White Bellied Sea Eagles

White Bellied Sea Eagles

Just a little way into our voyage each day we pause by the nest of our resident White Bellied Sea Eagles. Located a little past Parsons Cove (or as the locals call it: The Fisheries), the nest is perched in the top of a huge gum tree with a view that we can only imagine is completely dazzling. They usually have more than 1 nest in an area but this particular nest has been in use now for about 3 years.

Sea Eagle nests can be up to 14ft deep and 8ft wide, they are used for breeding, feeding and sleeping, and act as a territorial flag. White Bellied Sea Eagles mate for life, they court year round but reach a peak in early spring. 1 – 2 eggs are laid in September with an incubation time of 40 – 44 days. Regretfully, the first egg to hatch usually kills the second so it is rare that more than one offspring is produced per year by any given eagle couple. Once out of the egg, the fledgling stays in the nest for around 95 days, after which they are still largely dependent on their parents for another month or 2. It’s a rough world out here for the young eagles and mortality is high, but if they make it, they will live for up to 30 years.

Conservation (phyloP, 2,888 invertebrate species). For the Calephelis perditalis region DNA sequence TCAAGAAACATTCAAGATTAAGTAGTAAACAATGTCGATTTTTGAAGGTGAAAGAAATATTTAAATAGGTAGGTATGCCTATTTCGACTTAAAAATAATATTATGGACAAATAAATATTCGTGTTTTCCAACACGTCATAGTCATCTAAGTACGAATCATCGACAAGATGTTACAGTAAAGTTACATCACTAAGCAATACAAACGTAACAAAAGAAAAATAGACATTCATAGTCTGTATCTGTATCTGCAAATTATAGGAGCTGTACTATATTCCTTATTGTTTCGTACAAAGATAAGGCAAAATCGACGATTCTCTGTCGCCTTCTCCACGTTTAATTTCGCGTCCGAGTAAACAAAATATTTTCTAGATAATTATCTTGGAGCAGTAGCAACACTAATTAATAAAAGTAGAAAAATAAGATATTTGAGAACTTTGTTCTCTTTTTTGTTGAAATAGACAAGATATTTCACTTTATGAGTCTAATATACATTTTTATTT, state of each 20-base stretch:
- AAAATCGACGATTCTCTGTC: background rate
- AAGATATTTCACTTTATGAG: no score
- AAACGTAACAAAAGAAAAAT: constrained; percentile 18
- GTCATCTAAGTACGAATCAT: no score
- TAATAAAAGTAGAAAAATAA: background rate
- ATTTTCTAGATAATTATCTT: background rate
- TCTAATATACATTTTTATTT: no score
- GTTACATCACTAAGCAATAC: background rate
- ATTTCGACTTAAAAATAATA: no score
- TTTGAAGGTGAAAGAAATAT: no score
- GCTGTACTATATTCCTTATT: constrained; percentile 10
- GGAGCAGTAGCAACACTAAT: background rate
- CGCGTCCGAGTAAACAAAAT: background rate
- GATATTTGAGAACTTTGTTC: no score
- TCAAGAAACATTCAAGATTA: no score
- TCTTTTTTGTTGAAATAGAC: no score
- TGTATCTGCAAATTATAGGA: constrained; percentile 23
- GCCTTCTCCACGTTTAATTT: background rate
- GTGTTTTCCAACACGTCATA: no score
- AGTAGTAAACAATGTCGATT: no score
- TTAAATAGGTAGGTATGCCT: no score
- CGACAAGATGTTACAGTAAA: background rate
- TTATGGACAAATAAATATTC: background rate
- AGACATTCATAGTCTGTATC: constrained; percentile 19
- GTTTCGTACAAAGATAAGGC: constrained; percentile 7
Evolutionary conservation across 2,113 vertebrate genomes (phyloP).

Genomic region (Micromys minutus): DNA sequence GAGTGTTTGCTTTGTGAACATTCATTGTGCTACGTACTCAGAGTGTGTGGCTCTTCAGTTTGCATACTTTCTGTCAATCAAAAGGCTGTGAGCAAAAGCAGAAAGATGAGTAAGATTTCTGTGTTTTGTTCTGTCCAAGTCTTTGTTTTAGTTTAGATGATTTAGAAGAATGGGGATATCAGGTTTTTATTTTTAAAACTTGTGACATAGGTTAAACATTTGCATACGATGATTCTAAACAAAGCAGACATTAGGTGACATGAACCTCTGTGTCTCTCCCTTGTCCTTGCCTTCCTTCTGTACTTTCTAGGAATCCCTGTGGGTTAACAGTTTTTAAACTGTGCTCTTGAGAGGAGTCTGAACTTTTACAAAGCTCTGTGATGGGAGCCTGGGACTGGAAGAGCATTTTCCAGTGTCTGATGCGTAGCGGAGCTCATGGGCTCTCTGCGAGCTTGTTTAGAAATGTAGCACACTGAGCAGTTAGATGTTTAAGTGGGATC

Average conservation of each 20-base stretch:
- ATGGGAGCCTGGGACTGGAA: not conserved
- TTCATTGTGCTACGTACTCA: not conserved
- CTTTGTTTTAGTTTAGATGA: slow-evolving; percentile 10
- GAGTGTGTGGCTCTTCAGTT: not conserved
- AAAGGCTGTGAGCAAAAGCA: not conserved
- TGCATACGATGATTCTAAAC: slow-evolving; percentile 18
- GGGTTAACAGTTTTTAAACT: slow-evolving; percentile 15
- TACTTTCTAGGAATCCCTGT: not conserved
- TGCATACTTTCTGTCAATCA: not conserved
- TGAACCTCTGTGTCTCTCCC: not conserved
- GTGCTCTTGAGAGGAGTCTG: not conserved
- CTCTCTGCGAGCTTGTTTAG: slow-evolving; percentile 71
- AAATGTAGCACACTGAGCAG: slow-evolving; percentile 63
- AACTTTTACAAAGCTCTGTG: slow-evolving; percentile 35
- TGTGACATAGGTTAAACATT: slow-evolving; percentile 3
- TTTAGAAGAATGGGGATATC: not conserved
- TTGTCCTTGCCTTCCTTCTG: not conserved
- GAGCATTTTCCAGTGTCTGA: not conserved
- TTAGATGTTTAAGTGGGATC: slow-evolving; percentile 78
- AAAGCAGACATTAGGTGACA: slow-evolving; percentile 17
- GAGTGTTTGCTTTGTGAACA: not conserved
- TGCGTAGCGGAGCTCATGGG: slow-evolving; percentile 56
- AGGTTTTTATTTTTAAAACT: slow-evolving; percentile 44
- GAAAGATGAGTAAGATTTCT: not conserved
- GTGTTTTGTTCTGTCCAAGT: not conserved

They are not migratory birds so we get to watch them all year, they are easy to spot with their enormous wing span and distinctive patterning.

The species is protected, but considered secure. It’s estimated that Tasmania has around 200 pairs. Part of what has helped to secure these amazing birds is their diverse breeding habits and the fact that about 20% live in national parks and reserves. Because of it’s protected status, we record and report all our sightings to the nature conservation branch in Tasmania.

Top Image Credit to Mat Tildesley, you can check out his amazing work here and here.